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Let $X$ and $Y$ be two independent random variables having the same uniform distribution $U(0,1)$ with density

$f(x)=1$ if $0≤x≤1$ (and $0$ elsewhere).

Let $Z$ be a real random variable defined by:

$Z=X-Y$ if $X>Y$ (and $0$ elsewhere).

  1. Derive the distribution of $Z$.

  2. Compute the expectation $E(Z)$ and variance $V(Z)$.

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    $\begingroup$ Homework? What have you tried and where are you stuck? Do you know how to find the distribution of a sum of independent random variables. If you do then, hint: $X - Y = X + (-Y)$. That said, your question doesn't seem to be asking about the distribution of a (pure) subtraction. So, providing some details on your thought process will help users here guide you in the right direction. $\endgroup$ – cardinal Nov 9 '11 at 17:44
  • $\begingroup$ i am preparing for an exam after leaving university for 5 years and working in a totally different field that has nothing to do even with numbers. $\endgroup$ – Majed Hijazi Nov 9 '11 at 18:15
  • $\begingroup$ my problem here starts with the logic of the problem. i know it has to do with probability density function, but adding or subtracting the functions is getting me nowhere. another thing is the difference between the part 1 and 2 as i know that the distribution of the varibale is knowing its mean and variance and part 2 is asking the same question. i hope someone can help me with this as i dont have much time in preparation and it is the first time i get to such kind of problems while preparing. thanks to all in advance $\endgroup$ – Majed Hijazi Nov 9 '11 at 18:17
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    $\begingroup$ The distribution is more than just the mean and variance, so you should review the distinction among the three. Then consider relying on first principles. E.g., drawing a picture of the joint distribution of $(X,Y)$ in the $x,y$-plane along with level curves of $Z=X-Y$ will provide an immediate (and easy) geometric derivation of the distribution of $Z$. $\endgroup$ – whuber Nov 9 '11 at 18:29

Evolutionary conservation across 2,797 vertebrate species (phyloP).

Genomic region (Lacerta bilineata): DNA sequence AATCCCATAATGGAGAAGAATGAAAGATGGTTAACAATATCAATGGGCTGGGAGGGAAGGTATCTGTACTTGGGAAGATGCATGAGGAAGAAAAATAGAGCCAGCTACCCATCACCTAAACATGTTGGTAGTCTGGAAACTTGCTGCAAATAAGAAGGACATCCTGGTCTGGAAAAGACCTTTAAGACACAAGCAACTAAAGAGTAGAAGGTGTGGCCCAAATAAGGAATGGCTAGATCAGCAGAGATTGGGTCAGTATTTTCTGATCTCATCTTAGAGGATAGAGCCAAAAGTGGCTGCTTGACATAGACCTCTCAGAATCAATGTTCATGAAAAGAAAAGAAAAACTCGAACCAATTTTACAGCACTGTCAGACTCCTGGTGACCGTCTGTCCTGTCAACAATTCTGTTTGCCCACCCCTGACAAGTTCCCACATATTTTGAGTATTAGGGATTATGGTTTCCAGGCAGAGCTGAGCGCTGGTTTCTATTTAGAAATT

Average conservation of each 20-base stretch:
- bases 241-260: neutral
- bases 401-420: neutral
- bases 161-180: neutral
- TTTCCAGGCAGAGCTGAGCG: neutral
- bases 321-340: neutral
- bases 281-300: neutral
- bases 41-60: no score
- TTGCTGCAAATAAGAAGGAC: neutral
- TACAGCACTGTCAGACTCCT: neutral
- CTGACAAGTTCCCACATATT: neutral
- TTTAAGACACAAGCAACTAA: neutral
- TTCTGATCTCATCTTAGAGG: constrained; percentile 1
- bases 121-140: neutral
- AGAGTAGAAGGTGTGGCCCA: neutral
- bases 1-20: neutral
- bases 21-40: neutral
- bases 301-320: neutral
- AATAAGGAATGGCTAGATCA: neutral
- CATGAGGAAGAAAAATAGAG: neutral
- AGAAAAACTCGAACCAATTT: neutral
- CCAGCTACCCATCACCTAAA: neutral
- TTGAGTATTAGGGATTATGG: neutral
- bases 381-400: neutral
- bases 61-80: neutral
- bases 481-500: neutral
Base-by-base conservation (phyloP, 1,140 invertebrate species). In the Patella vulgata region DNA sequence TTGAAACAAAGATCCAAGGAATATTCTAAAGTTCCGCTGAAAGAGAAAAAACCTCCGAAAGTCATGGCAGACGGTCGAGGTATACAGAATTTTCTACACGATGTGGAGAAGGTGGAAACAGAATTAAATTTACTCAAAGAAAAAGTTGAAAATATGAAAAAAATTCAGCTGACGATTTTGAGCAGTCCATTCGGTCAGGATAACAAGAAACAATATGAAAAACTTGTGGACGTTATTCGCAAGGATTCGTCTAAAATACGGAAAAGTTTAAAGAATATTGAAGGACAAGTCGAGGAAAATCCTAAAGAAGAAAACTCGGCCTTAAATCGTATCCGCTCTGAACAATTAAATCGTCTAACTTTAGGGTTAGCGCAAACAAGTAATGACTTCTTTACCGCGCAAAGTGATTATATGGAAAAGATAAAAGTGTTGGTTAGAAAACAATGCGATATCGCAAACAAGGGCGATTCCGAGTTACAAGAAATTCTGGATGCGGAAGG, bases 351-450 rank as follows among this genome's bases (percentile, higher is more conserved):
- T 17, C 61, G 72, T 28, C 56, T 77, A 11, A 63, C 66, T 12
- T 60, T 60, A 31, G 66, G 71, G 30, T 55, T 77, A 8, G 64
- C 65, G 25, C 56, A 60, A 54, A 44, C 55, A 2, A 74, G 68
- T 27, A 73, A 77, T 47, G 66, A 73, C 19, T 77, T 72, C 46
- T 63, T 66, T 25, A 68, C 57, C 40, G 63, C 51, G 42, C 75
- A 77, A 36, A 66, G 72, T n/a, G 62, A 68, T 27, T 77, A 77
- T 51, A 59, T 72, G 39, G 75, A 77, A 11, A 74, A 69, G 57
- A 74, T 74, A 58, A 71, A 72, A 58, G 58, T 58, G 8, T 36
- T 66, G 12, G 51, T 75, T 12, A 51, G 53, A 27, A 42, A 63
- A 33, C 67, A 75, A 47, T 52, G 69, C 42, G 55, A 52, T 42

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    $\begingroup$ Hint: Since $P\{X < Y\} = \frac{1}{2}$ (think about why this must be so), $Z$ has value $0$ with probability $\frac{1}{2}$. Thus, $Z$ is what is sometimes called a mixed random variable which takes on some values with nonzero probability and behaves as a continuous random variable for some values. As @whuber does, I too ask whether you have mis-stated the problem. It leads to more complications than one would expect from a typical end-of-chapter problem at the apparent level of the book you are using. $\endgroup$ – Dilip Sarwate Nov 10 '11 at 12:50
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Check p. 18 of Probability Distributions as Program Variables, by Dimitrios Milios.

He has discussed the problem in an fairly detailed manner.

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